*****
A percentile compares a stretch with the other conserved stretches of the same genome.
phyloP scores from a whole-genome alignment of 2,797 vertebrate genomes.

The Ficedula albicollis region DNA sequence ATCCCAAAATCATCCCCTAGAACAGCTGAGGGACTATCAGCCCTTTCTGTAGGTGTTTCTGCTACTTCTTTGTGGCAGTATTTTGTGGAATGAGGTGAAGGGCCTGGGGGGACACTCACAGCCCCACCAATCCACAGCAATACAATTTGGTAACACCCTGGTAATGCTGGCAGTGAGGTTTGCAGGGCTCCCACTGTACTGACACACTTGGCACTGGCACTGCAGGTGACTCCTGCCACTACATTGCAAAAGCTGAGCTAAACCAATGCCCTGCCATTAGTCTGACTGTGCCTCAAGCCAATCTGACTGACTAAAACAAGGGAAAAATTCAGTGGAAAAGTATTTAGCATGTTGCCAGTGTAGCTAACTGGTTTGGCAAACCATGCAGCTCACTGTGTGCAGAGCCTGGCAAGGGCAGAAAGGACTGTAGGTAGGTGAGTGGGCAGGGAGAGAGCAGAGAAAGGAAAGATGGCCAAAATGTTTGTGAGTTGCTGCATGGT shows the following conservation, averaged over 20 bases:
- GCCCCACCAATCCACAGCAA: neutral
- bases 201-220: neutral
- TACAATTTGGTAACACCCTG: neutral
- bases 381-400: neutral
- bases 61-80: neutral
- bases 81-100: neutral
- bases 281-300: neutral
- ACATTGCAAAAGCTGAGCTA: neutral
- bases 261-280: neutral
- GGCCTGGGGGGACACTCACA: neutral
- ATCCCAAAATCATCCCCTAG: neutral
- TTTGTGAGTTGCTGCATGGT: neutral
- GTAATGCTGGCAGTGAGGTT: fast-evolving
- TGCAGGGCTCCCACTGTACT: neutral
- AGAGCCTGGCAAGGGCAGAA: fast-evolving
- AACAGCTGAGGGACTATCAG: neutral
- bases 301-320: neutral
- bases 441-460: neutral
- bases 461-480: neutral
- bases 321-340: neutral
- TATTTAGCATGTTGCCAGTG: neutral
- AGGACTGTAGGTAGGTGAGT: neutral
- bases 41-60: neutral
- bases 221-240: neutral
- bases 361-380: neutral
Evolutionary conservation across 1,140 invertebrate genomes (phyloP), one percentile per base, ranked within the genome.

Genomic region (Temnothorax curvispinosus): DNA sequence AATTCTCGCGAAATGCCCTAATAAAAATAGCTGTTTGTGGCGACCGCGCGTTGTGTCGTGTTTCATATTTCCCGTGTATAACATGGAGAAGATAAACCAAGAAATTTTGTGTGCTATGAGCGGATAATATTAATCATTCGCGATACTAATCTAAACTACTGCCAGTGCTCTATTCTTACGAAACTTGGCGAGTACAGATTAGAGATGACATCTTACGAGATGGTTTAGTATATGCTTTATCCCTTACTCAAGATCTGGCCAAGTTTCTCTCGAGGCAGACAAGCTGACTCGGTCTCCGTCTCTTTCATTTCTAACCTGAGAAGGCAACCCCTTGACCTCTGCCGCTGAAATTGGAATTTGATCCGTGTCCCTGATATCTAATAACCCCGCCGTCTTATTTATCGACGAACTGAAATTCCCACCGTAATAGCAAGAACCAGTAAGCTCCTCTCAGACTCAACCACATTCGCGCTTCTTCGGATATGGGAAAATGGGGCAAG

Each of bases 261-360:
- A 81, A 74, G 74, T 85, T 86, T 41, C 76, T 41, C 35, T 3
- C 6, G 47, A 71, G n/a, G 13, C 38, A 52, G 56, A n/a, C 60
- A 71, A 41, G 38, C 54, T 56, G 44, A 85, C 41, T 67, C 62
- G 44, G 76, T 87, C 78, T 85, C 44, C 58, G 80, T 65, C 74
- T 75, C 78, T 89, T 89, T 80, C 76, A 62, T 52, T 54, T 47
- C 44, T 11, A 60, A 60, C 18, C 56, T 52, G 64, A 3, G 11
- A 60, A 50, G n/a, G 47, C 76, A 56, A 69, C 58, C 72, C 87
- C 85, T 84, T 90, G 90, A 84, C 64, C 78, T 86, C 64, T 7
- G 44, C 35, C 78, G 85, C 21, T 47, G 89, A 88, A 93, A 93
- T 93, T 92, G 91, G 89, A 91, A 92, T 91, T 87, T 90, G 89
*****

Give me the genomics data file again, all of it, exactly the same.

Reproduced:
A percentile compares a stretch with the other conserved stretches of the same genome.
phyloP scores from a whole-genome alignment of 2,797 vertebrate genomes.

The Ficedula albicollis region DNA sequence ATCCCAAAATCATCCCCTAGAACAGCTGAGGGACTATCAGCCCTTTCTGTAGGTGTTTCTGCTACTTCTTTGTGGCAGTATTTTGTGGAATGAGGTGAAGGGCCTGGGGGGACACTCACAGCCCCACCAATCCACAGCAATACAATTTGGTAACACCCTGGTAATGCTGGCAGTGAGGTTTGCAGGGCTCCCACTGTACTGACACACTTGGCACTGGCACTGCAGGTGACTCCTGCCACTACATTGCAAAAGCTGAGCTAAACCAATGCCCTGCCATTAGTCTGACTGTGCCTCAAGCCAATCTGACTGACTAAAACAAGGGAAAAATTCAGTGGAAAAGTATTTAGCATGTTGCCAGTGTAGCTAACTGGTTTGGCAAACCATGCAGCTCACTGTGTGCAGAGCCTGGCAAGGGCAGAAAGGACTGTAGGTAGGTGAGTGGGCAGGGAGAGAGCAGAGAAAGGAAAGATGGCCAAAATGTTTGTGAGTTGCTGCATGGT shows the following conservation, averaged over 20 bases:
- GCCCCACCAATCCACAGCAA: neutral
- bases 201-220: neutral
- TACAATTTGGTAACACCCTG: neutral
- bases 381-400: neutral
- bases 61-80: neutral
- bases 81-100: neutral
- bases 281-300: neutral
- ACATTGCAAAAGCTGAGCTA: neutral
- bases 261-280: neutral
- GGCCTGGGGGGACACTCACA: neutral
- ATCCCAAAATCATCCCCTAG: neutral
- TTTGTGAGTTGCTGCATGGT: neutral
- GTAATGCTGGCAGTGAGGTT: fast-evolving
- TGCAGGGCTCCCACTGTACT: neutral
- AGAGCCTGGCAAGGGCAGAA: fast-evolving
- AACAGCTGAGGGACTATCAG: neutral
- bases 301-320: neutral
- bases 441-460: neutral
- bases 461-480: neutral
- bases 321-340: neutral
- TATTTAGCATGTTGCCAGTG: neutral
- AGGACTGTAGGTAGGTGAGT: neutral
- bases 41-60: neutral
- bases 221-240: neutral
- bases 361-380: neutral
Evolutionary conservation across 1,140 invertebrate genomes (phyloP), one percentile per base, ranked within the genome.

Genomic region (Temnothorax curvispinosus): DNA sequence AATTCTCGCGAAATGCCCTAATAAAAATAGCTGTTTGTGGCGACCGCGCGTTGTGTCGTGTTTCATATTTCCCGTGTATAACATGGAGAAGATAAACCAAGAAATTTTGTGTGCTATGAGCGGATAATATTAATCATTCGCGATACTAATCTAAACTACTGCCAGTGCTCTATTCTTACGAAACTTGGCGAGTACAGATTAGAGATGACATCTTACGAGATGGTTTAGTATATGCTTTATCCCTTACTCAAGATCTGGCCAAGTTTCTCTCGAGGCAGACAAGCTGACTCGGTCTCCGTCTCTTTCATTTCTAACCTGAGAAGGCAACCCCTTGACCTCTGCCGCTGAAATTGGAATTTGATCCGTGTCCCTGATATCTAATAACCCCGCCGTCTTATTTATCGACGAACTGAAATTCCCACCGTAATAGCAAGAACCAGTAAGCTCCTCTCAGACTCAACCACATTCGCGCTTCTTCGGATATGGGAAAATGGGGCAAG

Each of bases 261-360:
- A 81, A 74, G 74, T 85, T 86, T 41, C 76, T 41, C 35, T 3
- C 6, G 47, A 71, G n/a, G 13, C 38, A 52, G 56, A n/a, C 60
- A 71, A 41, G 38, C 54, T 56, G 44, A 85, C 41, T 67, C 62
- G 44, G 76, T 87, C 78, T 85, C 44, C 58, G 80, T 65, C 74
- T 75, C 78, T 89, T 89, T 80, C 76, A 62, T 52, T 54, T 47
- C 44, T 11, A 60, A 60, C 18, C 56, T 52, G 64, A 3, G 11
- A 60, A 50, G n/a, G 47, C 76, A 56, A 69, C 58, C 72, C 87
- C 85, T 84, T 90, G 90, A 84, C 64, C 78, T 86, C 64, T 7
- G 44, C 35, C 78, G 85, C 21, T 47, G 89, A 88, A 93, A 93
- T 93, T 92, G 91, G 89, A 91, A 92, T 91, T 87, T 90, G 89